Congress finds itself in the throes of a tense final countdown on Monday, with just hours to reach a deficit reduction deal before widespread tax increases and federal spending cuts go into effect in the new year.
A tense countdown was in full effect on Monday, as the US Congress was left with mere hours to come up with a deal to prevent the country from going over the “fiscal cliff” -- and therefore facing widespread tax increases and federal spending cuts at the start of the new year.
The combination of tax hikes and cuts in domestic programmes could send the slowly improving US economy sliding back into recession, some economists argue.
If no deal is reached before Tuesday, taxes will go up for nearly every taxpayer and a significant number of businesses, and the 2% payroll tax cut Obama signed in 2010 (credited with increasing the average employee’s annual take-home salary by $1,000) will expire.
Among the federal programmes to expire if no agreement is forged will be emergency unemployment payments for millions who remain out of work but no longer qualify for state subsidies.
To help avoid such dire consequences, Vice President Joe Biden - following President Barack Obama’s lead - cut his Christmas holiday short, rushing to Washington DC on Sunday night to meet with Senate leaders in the hopes of finding a last-minute compromise.
What is a ‘wealthy American’?
Obama and Speaker of the House John Boehner (the top Congressional Republican) have been embroiled in largely deadlocked talks for weeks, with taxes as the main sticking point. Republicans want to renew the existing tax rates for everyone, and reduce the deficit primarily through cuts to “entitlement” programmes (like Medicare, government-funded healthcare for the elderly). Democrats want to raise tax revenue by imposing higher rates on the wealthiest Americans, while trimming federal programmes more sparingly.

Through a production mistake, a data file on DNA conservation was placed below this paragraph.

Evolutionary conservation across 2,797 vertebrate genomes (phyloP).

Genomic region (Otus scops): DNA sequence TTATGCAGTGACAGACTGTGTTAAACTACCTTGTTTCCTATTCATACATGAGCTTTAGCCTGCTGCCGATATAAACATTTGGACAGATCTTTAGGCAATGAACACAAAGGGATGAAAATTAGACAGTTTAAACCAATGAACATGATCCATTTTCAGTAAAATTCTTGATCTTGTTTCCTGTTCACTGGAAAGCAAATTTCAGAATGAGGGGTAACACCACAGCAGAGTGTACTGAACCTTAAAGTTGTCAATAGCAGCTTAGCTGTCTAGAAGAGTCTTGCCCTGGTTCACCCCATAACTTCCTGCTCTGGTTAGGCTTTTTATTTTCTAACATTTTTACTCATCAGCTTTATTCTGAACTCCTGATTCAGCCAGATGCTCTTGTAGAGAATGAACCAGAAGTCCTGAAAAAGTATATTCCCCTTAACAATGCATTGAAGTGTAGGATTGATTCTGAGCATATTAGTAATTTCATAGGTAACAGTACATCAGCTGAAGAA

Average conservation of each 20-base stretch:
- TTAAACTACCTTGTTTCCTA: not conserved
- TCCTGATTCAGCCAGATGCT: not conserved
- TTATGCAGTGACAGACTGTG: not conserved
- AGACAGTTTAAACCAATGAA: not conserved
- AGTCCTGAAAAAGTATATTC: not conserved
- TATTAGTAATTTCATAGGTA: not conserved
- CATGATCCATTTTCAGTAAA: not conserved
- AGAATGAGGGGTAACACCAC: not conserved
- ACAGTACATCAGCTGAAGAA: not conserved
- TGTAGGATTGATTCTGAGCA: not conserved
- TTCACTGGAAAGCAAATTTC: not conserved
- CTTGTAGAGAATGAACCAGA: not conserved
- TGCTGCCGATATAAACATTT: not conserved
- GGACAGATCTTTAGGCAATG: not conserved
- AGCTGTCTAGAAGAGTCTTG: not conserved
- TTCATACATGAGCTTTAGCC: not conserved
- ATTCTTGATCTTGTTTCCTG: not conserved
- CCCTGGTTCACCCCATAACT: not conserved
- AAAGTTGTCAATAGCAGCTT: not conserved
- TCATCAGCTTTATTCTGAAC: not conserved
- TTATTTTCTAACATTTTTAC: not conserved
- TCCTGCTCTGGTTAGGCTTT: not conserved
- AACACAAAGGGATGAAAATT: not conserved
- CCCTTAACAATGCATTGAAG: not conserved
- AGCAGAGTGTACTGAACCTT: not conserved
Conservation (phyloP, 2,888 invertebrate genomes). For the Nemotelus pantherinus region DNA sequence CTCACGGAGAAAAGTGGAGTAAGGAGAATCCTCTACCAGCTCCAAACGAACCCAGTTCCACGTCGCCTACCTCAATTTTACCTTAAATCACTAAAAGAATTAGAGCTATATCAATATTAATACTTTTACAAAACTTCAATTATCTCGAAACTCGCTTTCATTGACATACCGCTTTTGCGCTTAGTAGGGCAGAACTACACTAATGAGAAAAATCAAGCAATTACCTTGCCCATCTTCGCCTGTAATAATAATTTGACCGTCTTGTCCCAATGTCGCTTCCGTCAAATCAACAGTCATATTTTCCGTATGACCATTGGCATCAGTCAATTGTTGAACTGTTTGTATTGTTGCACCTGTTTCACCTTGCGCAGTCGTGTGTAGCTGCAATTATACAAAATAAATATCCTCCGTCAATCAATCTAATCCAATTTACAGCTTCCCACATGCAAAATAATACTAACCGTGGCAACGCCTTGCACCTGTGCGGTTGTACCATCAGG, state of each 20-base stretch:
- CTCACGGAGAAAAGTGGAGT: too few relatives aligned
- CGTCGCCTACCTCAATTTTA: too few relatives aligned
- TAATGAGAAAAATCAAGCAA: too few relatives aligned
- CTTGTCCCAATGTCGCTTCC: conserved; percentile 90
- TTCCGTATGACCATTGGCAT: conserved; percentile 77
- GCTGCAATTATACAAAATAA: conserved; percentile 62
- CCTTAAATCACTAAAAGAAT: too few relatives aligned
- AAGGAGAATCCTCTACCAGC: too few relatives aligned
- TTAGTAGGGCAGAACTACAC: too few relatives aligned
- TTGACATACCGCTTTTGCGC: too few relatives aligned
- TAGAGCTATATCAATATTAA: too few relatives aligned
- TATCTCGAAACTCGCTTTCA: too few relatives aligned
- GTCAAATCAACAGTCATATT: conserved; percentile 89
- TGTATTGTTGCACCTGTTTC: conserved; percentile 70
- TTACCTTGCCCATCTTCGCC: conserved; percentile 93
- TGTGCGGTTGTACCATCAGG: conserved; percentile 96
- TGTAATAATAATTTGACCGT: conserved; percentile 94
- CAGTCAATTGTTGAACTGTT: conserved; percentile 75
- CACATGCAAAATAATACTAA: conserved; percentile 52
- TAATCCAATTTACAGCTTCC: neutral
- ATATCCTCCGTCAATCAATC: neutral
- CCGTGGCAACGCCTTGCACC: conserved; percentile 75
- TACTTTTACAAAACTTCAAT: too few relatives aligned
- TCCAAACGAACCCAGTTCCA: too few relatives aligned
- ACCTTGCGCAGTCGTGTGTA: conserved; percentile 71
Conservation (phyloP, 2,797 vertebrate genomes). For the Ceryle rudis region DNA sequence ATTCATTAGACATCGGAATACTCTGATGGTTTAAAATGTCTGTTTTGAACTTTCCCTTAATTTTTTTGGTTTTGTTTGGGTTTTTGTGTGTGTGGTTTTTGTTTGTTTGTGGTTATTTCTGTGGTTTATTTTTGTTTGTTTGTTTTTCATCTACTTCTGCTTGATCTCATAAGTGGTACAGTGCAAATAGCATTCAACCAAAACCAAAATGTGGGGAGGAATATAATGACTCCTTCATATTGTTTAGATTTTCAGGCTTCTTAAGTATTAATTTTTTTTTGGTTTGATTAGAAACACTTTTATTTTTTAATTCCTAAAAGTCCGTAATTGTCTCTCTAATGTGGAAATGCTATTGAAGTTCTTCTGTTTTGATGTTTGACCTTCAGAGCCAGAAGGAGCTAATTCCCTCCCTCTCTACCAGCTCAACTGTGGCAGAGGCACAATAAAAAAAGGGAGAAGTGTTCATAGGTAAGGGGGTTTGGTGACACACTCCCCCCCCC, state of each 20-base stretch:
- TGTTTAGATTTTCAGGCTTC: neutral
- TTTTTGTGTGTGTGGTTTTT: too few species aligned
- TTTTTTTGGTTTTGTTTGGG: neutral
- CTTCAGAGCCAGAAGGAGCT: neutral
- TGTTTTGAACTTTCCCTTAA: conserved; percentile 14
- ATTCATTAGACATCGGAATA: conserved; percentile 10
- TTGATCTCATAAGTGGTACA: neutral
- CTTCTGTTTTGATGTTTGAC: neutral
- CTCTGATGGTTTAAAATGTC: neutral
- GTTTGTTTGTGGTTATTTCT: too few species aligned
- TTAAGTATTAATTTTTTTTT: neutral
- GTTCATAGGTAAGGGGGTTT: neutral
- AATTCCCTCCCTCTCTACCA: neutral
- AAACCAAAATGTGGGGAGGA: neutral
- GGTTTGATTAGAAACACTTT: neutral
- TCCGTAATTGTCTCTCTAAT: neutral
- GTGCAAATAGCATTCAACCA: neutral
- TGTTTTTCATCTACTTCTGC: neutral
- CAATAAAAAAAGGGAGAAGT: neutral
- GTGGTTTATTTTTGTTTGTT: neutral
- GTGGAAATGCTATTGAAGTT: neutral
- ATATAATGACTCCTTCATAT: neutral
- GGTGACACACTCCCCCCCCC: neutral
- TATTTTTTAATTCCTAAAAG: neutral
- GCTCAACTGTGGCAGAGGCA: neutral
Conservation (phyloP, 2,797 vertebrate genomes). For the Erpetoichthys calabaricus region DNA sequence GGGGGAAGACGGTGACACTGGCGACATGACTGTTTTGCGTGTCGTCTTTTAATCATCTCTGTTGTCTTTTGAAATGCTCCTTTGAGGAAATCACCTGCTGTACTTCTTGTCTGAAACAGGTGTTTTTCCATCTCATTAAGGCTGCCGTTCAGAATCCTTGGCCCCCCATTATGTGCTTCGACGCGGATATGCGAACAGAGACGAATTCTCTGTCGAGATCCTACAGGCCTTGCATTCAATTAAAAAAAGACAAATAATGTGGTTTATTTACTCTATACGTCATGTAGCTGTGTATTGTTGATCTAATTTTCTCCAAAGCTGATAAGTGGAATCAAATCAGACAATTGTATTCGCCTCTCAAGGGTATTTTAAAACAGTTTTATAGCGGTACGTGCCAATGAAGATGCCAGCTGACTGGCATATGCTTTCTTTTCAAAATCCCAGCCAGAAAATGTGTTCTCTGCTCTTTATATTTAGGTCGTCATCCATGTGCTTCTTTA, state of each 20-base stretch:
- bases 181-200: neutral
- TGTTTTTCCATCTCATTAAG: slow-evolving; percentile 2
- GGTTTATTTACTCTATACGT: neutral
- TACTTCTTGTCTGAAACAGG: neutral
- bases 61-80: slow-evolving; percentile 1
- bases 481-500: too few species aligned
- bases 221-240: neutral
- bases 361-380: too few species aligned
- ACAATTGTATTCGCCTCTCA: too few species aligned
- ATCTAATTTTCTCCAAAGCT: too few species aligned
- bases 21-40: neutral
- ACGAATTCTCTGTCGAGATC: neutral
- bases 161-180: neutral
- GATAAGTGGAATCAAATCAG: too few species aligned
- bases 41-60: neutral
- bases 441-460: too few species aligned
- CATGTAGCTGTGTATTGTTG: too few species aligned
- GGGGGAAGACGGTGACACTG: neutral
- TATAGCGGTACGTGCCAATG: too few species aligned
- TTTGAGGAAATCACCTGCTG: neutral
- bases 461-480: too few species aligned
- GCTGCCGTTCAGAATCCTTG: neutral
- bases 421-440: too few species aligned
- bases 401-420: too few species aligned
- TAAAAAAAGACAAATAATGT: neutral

The threshold for what income qualifies one as belonging to the category of “wealthiest” Americans has shifted over the course of talks. Obama has stuck to $250,000 as the minimum annual salary to be taxed at a higher rate, though many Congressional Democrats have expressed willingness to raise that number to $400,000.
Republicans in the House of Representatives have insisted that the cut-off needs to be higher, even rejecting Boehner’s proposal to raise taxes only on individuals earning more than $1 million annually as too much of a compromise.
With both President Obama - boosted by his decisive re-election victory in November - and House Republicans refusing to bend on the tax issue, Boehner has urged the Democrat-controlled Senate to try to reach a deal (which would, of course, then have to pass the House).
Senate Republicans have indicated that they are more willing to compromise on the tax issue than their counterparts in the other chamber, proposing to allow rates to rise on individuals earning more than $450,000 a year.
But if the Senate fails to reach a deal on Monday, it could vote instead on a temporary measure, proposed by Obama, which would postpone the question of raising taxes on the wealthy, but prevent tax hikes on incomes lower than $250,000 and extend unemployment benefits.
On Sunday, Obama appeared on popular TV programme “Meet the Press”, adopting a firm tone when addressing Congress. “We have been talking to the Republicans ever since the election was over,” he said. “Now the pressure’s on Congress to produce.”
Recent opinion polls have consistently shown that Americans agree with Obama’s assessment, with the majority finding fault with Congressional Republicans - and not the president - for the stalled talks and whatever damage may ensue.
Date created : 2012-12-31